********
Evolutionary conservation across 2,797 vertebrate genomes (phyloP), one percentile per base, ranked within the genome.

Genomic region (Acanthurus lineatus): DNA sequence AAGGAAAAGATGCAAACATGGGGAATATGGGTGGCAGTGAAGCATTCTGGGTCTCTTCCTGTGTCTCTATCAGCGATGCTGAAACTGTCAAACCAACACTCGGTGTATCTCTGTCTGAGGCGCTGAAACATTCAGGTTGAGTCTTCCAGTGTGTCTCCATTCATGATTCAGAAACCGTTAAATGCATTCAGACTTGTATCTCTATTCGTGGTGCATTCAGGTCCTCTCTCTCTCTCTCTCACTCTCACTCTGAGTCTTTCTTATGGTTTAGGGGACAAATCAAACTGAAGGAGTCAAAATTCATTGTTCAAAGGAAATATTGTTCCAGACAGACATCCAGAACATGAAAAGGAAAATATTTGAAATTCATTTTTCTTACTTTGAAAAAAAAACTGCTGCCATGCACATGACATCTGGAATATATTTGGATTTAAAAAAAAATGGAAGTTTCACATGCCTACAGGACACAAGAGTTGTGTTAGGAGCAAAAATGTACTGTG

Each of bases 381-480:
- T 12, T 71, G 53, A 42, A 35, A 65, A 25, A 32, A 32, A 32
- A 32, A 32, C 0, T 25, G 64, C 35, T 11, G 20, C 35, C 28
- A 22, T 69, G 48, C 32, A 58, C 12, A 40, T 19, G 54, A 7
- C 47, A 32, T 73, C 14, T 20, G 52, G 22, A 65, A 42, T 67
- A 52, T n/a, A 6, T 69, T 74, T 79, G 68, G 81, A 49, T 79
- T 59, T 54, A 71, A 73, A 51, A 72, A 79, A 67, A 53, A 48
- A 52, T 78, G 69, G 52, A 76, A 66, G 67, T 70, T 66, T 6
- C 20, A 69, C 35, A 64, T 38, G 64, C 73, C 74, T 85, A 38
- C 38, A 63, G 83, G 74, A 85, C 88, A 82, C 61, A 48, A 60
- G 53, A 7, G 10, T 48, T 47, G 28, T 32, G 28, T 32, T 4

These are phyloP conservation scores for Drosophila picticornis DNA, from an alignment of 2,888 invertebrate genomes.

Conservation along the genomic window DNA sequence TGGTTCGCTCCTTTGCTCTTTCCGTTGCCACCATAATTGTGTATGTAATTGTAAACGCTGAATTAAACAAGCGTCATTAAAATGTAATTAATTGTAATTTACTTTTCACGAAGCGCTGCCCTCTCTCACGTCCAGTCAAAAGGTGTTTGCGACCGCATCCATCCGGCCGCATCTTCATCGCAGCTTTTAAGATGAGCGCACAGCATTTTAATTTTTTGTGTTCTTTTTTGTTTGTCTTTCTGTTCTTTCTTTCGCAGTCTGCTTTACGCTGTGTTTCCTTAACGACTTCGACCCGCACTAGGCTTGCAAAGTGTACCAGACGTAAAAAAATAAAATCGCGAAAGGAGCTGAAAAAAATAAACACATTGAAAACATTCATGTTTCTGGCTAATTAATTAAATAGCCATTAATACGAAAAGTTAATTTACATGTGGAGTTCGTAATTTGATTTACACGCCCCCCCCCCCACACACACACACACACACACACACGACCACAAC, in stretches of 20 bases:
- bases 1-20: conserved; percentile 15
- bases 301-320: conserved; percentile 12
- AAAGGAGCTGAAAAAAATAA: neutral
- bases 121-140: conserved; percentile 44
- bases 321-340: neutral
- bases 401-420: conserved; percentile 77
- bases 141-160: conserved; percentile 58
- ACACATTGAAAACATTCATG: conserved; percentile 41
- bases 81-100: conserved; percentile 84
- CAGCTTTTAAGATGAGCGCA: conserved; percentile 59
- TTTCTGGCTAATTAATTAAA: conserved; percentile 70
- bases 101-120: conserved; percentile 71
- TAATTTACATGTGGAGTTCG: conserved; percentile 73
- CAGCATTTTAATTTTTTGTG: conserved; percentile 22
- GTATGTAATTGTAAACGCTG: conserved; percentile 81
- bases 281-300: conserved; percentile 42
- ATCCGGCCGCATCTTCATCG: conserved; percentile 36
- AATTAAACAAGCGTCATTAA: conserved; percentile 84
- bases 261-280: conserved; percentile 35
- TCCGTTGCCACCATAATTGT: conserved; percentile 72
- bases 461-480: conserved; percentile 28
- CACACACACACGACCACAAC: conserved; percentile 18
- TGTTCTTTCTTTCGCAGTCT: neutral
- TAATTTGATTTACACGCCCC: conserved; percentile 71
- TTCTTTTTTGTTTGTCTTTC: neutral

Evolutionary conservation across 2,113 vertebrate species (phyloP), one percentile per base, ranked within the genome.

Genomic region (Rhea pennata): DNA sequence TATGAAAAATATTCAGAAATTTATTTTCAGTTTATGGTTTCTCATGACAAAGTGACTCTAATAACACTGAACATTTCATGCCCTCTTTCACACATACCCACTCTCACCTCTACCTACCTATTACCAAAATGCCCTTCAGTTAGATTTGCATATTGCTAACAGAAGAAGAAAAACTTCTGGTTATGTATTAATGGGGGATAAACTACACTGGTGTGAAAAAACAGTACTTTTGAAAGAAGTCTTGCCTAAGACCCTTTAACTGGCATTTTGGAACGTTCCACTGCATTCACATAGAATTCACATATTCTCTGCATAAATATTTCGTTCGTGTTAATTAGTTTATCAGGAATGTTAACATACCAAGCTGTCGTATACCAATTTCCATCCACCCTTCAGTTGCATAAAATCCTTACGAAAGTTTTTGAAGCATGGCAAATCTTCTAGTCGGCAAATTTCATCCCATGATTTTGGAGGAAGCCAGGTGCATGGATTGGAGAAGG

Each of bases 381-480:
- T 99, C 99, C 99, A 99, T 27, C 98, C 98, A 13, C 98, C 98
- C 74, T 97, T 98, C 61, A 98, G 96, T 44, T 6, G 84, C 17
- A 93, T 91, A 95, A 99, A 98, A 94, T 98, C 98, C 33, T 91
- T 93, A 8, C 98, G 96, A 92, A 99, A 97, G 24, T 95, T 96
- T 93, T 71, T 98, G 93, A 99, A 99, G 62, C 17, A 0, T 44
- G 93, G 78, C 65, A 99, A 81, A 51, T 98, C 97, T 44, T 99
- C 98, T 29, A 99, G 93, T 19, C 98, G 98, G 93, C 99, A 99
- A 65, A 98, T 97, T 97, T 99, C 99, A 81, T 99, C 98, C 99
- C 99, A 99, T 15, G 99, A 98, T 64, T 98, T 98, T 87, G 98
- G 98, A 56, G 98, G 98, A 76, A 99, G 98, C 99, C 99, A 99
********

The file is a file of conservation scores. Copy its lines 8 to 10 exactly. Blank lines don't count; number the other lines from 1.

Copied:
- A 52, T n/a, A 6, T 69, T 74, T 79, G 68, G 81, A 49, T 79
- T 59, T 54, A 71, A 73, A 51, A 72, A 79, A 67, A 53, A 48
- A 52, T 78, G 69, G 52, A 76, A 66, G 67, T 70, T 66, T 6